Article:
Undocumented immigration and host-country welfare: Competition across segmented labor markets.
In this paper’s model, undocumented workers are endogenously sorted into secondary labor markets. When further illegal immigration occurs, some new migrants follow their fellows into already migrant-dominated jobs, lowering migrant wages and raising real incomes of host-country labor and capital. Some submarkets switch from employing legal workers to employing migrants, lowering demand for and wages of legal workers. Undocumented immigration is Pareto-improving when enforcement reserves primary-sector jobs for legal workers. Pareto-dominant policies target the number of migrant-dominated submarkets, not the number of migrants. This appears consistent with U.S. enforcement practices. The effects of deportations, employer sanctions, and amnesties are explored.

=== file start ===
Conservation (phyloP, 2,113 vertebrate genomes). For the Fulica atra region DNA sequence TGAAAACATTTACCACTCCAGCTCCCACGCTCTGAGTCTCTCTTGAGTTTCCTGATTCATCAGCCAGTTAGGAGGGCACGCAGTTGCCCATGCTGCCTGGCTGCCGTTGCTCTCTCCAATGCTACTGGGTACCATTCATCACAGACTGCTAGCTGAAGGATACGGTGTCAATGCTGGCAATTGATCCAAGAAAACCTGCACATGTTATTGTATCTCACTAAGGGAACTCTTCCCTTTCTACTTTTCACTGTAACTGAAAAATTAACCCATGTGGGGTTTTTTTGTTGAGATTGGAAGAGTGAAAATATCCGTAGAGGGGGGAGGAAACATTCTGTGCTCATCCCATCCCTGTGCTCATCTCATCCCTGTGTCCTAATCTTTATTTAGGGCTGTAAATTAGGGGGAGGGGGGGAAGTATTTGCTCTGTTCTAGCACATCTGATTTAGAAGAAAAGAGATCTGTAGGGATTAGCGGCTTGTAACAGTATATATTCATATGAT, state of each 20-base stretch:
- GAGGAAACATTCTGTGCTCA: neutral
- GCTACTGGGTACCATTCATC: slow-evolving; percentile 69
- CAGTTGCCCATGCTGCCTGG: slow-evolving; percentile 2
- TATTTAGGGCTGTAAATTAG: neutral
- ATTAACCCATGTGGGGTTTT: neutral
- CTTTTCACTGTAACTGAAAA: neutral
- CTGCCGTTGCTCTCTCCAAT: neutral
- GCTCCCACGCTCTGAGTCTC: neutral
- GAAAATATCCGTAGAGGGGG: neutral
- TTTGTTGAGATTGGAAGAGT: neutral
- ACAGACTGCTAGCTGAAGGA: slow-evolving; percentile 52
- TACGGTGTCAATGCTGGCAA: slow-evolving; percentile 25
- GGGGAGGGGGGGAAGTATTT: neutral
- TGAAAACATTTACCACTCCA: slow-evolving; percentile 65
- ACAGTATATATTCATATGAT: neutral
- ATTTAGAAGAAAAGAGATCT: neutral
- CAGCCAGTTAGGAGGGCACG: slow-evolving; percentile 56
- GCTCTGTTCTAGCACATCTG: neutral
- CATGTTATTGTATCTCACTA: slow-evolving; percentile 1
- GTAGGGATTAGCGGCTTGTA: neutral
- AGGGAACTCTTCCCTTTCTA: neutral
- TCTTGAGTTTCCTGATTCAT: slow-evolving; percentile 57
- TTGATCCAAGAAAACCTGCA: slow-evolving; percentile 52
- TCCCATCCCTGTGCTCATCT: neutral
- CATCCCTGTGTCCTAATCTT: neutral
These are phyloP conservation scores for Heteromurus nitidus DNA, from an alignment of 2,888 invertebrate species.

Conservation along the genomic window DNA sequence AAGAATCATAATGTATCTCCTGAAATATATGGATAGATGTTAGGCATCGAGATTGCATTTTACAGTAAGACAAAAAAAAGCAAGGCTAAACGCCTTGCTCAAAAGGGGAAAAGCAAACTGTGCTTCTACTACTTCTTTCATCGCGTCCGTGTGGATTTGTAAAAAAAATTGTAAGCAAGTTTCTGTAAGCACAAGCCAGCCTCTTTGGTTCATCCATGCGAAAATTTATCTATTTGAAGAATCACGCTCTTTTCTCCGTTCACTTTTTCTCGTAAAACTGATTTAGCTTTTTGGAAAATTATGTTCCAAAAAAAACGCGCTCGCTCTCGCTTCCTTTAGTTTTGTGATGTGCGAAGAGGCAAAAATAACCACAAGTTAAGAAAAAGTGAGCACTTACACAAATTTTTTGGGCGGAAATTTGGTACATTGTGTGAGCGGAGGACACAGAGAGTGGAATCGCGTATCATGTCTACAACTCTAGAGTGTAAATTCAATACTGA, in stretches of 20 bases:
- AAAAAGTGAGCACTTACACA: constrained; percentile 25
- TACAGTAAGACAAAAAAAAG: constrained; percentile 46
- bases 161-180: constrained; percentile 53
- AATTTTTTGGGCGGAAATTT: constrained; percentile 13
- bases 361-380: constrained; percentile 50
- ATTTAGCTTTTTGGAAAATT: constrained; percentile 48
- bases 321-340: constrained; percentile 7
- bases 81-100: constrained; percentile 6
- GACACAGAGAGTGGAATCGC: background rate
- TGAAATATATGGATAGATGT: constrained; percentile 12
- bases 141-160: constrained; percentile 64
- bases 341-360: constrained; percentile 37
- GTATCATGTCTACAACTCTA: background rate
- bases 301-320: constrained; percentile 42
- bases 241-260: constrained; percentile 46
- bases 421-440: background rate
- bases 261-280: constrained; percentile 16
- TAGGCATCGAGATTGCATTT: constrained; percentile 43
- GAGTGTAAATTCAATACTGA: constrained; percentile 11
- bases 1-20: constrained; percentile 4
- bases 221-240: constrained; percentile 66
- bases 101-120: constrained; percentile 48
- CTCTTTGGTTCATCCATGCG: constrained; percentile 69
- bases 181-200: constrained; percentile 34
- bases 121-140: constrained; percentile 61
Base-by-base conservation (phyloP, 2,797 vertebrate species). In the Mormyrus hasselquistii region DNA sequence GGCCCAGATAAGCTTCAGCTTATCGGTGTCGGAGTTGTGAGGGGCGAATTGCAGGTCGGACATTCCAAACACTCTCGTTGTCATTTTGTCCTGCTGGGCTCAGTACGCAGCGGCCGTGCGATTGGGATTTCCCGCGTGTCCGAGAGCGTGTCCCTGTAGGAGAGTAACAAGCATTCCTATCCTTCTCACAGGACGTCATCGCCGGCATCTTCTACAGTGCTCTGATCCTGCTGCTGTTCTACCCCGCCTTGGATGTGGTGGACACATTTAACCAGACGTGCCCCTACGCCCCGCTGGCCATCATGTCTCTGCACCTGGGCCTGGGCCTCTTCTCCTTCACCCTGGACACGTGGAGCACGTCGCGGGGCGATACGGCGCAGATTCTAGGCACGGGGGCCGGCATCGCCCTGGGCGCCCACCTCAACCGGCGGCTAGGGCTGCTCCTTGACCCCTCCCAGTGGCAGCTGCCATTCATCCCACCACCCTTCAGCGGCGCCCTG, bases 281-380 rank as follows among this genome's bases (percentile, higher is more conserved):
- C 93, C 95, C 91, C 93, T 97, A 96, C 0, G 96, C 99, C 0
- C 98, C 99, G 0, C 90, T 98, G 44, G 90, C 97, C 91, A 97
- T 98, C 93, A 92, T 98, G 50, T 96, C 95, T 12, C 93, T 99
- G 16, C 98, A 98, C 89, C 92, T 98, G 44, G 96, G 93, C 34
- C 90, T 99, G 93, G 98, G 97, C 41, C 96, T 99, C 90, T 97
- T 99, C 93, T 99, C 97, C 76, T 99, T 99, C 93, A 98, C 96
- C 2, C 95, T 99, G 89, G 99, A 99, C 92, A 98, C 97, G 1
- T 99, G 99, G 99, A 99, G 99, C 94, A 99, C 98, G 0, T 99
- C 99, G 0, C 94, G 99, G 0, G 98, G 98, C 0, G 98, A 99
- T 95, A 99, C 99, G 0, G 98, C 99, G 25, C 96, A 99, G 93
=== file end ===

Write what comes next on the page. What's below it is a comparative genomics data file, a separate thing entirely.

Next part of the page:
Carter, T. J. (2005). Undocumented immigration and host-country welfare: Competition across segmented labor markets. Journal of Regional Science, 45(4), 777-795. doi: 10.1111/j.0022-4146.2005.00392.x
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